“Frank, there’s something I wanted to tell you tonight. I’m gay.”
Sitting across the table from my friend Bart, I quickly glanced from my food to his face, almost as if by reflex. “What?” I uttered without thought.
“This last year has been really hard for me. After having my first experience with a guy, as confusing and heartwrenching as that was, I’ve realized that I am attracted to men. I broke up with Sarah a few weeks ago.”
“Are you sure it’s not just a phase?” dark words I still wish I could take back.
“Truthfully, I don’t know.” As we paused a moment to let both our meals and thoughts digest, I realized that Bart has just become the first of what would be several of my friends to come out me.
Bart and I were no strangers. While he eventually became one of my groomsmen, we met when we both were voted to freshman hall council, him vice president and me president. Even in the most stressful situations, he’s a guy who can’t lose his cool, and his integrity never falters. Also, I owe my penchant for solid-color fitted dress shirts to him (see any picture of me…ever).
What’s so pivotal of this experience isn’t how this experience impacted how I saw Bart, but how I saw the LGBT movement at large. My understanding was largely built on awkward exchanges with strangers, marriage law debates, and some absurd notion of “the gay agenda.” It wasn’t my moral opinion on the issue that was troubling, it was my complete lack of empathy and humanization. And this is of not much surprise if you take into account where I came from.
I grew up outside of a small town north of Portland, Oregon, called Battle Ground. Our idea of religious diversity in the area was the one catholic church and one mormon church in the entire northern half of the county. As a young evangelical, I attended Portland Christian High School, where I was given more apologetics than critical thought, and even less empathy. Only years later did I discover the irony of finding how unJesus-like the place was, considering it was named after the guy. Instead of loving as Jesus loved, I carried with me a judgment of those different myself.
I feel this otherism has plagued the Christian community on all sides. To this day, evangelical leaders throw the word “atheist” around like an epithet, nomenclature of shame for the morally void. Whether it’s the presumption that morality is only possible with faith, or the mad assertion that God punishes cities of “heathens” with natural disasters, too many voices seem content to pin with prejudice all wrong among the non-religious.
And yet it gets worse still. If “gays have an agenda” and atheists are pissing off God, Muslims are vehemently despised compoundedly so, like a gay Darwin in a kafiya. This has been especially true in the post 9/11 era, as we’ve seen in the Park51 debate, the Murfreesboro mosque protests, and the Burn the Quran Day.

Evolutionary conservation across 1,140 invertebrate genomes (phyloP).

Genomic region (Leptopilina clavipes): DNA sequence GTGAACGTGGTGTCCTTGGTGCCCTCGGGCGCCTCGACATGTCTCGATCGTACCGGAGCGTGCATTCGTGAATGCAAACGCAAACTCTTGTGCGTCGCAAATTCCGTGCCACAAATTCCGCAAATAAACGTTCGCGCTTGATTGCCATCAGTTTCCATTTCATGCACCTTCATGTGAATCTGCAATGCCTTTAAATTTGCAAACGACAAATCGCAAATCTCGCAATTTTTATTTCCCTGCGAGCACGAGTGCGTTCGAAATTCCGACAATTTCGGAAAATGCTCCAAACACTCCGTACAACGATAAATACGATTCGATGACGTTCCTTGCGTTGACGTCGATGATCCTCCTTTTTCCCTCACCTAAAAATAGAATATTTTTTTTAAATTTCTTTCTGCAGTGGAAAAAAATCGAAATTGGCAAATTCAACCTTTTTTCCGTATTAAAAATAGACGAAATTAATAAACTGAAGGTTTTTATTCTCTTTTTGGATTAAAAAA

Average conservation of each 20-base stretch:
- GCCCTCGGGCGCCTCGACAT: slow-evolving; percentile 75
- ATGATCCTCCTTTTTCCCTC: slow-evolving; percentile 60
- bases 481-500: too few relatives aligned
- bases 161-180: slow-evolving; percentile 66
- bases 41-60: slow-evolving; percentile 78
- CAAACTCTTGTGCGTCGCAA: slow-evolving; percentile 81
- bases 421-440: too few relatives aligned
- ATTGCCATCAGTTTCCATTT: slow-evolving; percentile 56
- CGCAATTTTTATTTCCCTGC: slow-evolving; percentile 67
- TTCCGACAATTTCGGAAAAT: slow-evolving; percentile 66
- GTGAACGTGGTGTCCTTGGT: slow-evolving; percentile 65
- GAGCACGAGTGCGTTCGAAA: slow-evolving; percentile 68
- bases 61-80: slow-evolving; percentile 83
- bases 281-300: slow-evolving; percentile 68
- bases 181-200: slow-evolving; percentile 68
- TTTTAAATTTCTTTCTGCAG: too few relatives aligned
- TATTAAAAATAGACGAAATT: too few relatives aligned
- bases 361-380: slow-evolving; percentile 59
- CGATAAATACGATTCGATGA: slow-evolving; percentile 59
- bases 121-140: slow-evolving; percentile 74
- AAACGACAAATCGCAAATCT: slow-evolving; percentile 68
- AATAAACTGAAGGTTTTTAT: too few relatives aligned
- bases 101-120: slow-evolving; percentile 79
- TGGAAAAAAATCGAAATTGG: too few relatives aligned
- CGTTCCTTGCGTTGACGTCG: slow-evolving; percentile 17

And yet, throughout all of this, the clear example of Jesus is missing. While diversity may feel “new” in America, the Gospels are littered with examples of how Jesus engaged with people different than Himself. It wasn’t just lived out in His actions, but a central component of His teaching. None was more quoted than the Parable of the Good Samaritan.
As a brief recap, this parable told in Luke (10:29-37) talks of a man who is beaten and robbed, and left for dead in the road. A priest, then a Levite (also a religious leader), simply walked around the man and continued on their way. It was a Samaritan, a sect seen as apostates by the Jewish community, who stopped to take care of the man. The two who walked by could have used religious law to justify their inaction, as touching an injured or possibly dead person would be seen as “unclean.” But Jesus didn’t praise them. Rather, he focused on the one who took care of someone, putting a stranger’s need above their own. Jesus finished the parable by saying, “go and do likewise.”
Most important to the parable, is that Jesus made the good person a Samaritan, not a Jew or Christian (or one of his followers, since ”Christianity” didn’t exist yet). But why would Jesus do that? It illuminates a question for us in our own time. Who are the Samaritans of today? Could a Muslim show me how to live more Christ-like? Can I learn how to be a better spouse to my wife from Bart? If the answer isn’t a resounding yes, then we really need to check our prejudice. It should bother us how easy it is for Evangelical leaders in the media to dismiss our modern day Samaritans with such disdain.
It’s pretty hard to learn from someone if we only see them by their external identity. Bart isn’t my gay friend, he’s my friend who just happens to be gay. Without this level of humanization, we’ll never have a chance to build community with others, learn from them, and be able to be Christ-like examples in their lives or our own.
So here is our dilemma. If we define ourselves through diminishing the humanity of others, not only are we damning Christianity to become a relic of times past, but we’ve unequivocally failed to follow Christ’s example. Rather than a sect defined by opposition, we can become a community embraced as benevolent.